Some 500 PKK militants killed in one month: Turkish PM

Some 500 PKK militants killed in one month: Turkish PM

Some 500 PKK militants killed in one month: Turkish PM

Turkey’s Prime Minister Recep Tayyip Erdoğan. AA Photo

Some 500 suspected members of outlawed Kurdistan Worker's Party (PKK) have been killed in one month by Turkish security forces in operations against the militants, Turkish Prime Minister Recep Tayyip Erdogan said today, AFP has reported.
"In operations held during the past month, some 500 militants were rendered ineffective in the (southeast) region," Erdoğan said in remarks televised by NTV news channel.

‘The richest Jew in the world’ visits Erdoğan

Asked about the current state of Israeli-Turkish relations, Erdoğan said Israel only had ties with one Muslim country and suggested that Tel Aviv should maintain good relations with Turkey, daily Hürriyet reported.

“They sent the richest Jewish man in the world [to us] a couple of months ago. What was the reason? He was supposed to be intercessor,” Erdoğan said, adding that Turkey had three conditions for restoring ties with Israel, namely, that it apologizes for the 2010 Mavi Marmara raid that killed nine Turkish activists, pays compensation to the families of the victims and lifts the blockade on Gaza.

The Jewish businessman in question is reportedly Ronald Lauder, a leading figure in the cosmetics sector who has been listed as one of the richest people in the world by Forbes, according to reports.

‘Mind your own business,’ Erdoğan tells TÜSİAD head

Turkish Industry and Business Association (TÜSİAD) Chairwoman Ümit Boyner should “mind her own business,” the prime minister has said after she questioned the government’s silence over a deadly blast at a military depot and last year’s Uludere air strike.

Boyner had asked the government on Sept. 15 to give an ear to its citizens. “It is not acceptable to suppress the citizens’ demands. Citizens want to understand what happened in Uludere, the reasons for the blast [at the military depot] in Afyonkarahisar; the citizens want to know who is responsible for such events.”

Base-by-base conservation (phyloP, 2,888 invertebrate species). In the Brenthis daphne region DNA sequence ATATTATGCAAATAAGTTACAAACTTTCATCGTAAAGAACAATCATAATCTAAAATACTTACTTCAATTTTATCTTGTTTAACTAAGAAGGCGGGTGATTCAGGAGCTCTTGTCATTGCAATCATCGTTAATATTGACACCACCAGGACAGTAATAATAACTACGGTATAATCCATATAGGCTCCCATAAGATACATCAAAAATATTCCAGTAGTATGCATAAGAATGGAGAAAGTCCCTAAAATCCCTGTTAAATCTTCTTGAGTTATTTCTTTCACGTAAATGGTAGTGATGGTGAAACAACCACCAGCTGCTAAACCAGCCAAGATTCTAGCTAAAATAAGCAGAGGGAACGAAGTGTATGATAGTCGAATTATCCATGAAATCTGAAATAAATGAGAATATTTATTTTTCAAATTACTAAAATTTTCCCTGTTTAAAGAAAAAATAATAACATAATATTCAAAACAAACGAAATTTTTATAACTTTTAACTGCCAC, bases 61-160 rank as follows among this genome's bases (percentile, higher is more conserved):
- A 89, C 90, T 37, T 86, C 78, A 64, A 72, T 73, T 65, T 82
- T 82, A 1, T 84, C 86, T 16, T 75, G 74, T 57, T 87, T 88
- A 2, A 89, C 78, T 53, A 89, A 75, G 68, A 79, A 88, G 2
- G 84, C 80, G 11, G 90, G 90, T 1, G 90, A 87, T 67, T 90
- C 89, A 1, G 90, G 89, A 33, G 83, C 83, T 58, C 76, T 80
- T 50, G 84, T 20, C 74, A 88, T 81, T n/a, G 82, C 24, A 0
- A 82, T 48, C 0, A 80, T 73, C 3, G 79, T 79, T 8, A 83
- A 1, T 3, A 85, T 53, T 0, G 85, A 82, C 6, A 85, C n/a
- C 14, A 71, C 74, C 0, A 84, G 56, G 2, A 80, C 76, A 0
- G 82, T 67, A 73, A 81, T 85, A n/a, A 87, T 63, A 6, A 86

Prime Minister Recep Tayyip Erdoğan responded, saying: “To be informed is our right and so on. ... Whose right is what, what’s the limit? Boyner will not decide those limits; let her mind her own business.”

Erdoğan made the comments in Sarajevo, where he was attending the 550th anniversary of the city’s foundation.

Erdoğan also commented on the movie “The Innocence of Muslims,” which has sparked violent protests across the Muslim world.

“We gave messages in Yalta; we saw that the process is continuing and decided to emphasize our message more strongly this time,” he said. “There is no sign of more [protests] on the horizon.”

Erdoğan also said he would soon bring the issue to the United Nations’ agenda in an effort to have Islamophobia included within the scope of “hate crimes.”

“The limits of freedom of expression and conscience end where others’ rights begin. You can say anything about religion, ideas and faith, but you have to stop when you cross the other’s [limit],” Erdoğan said.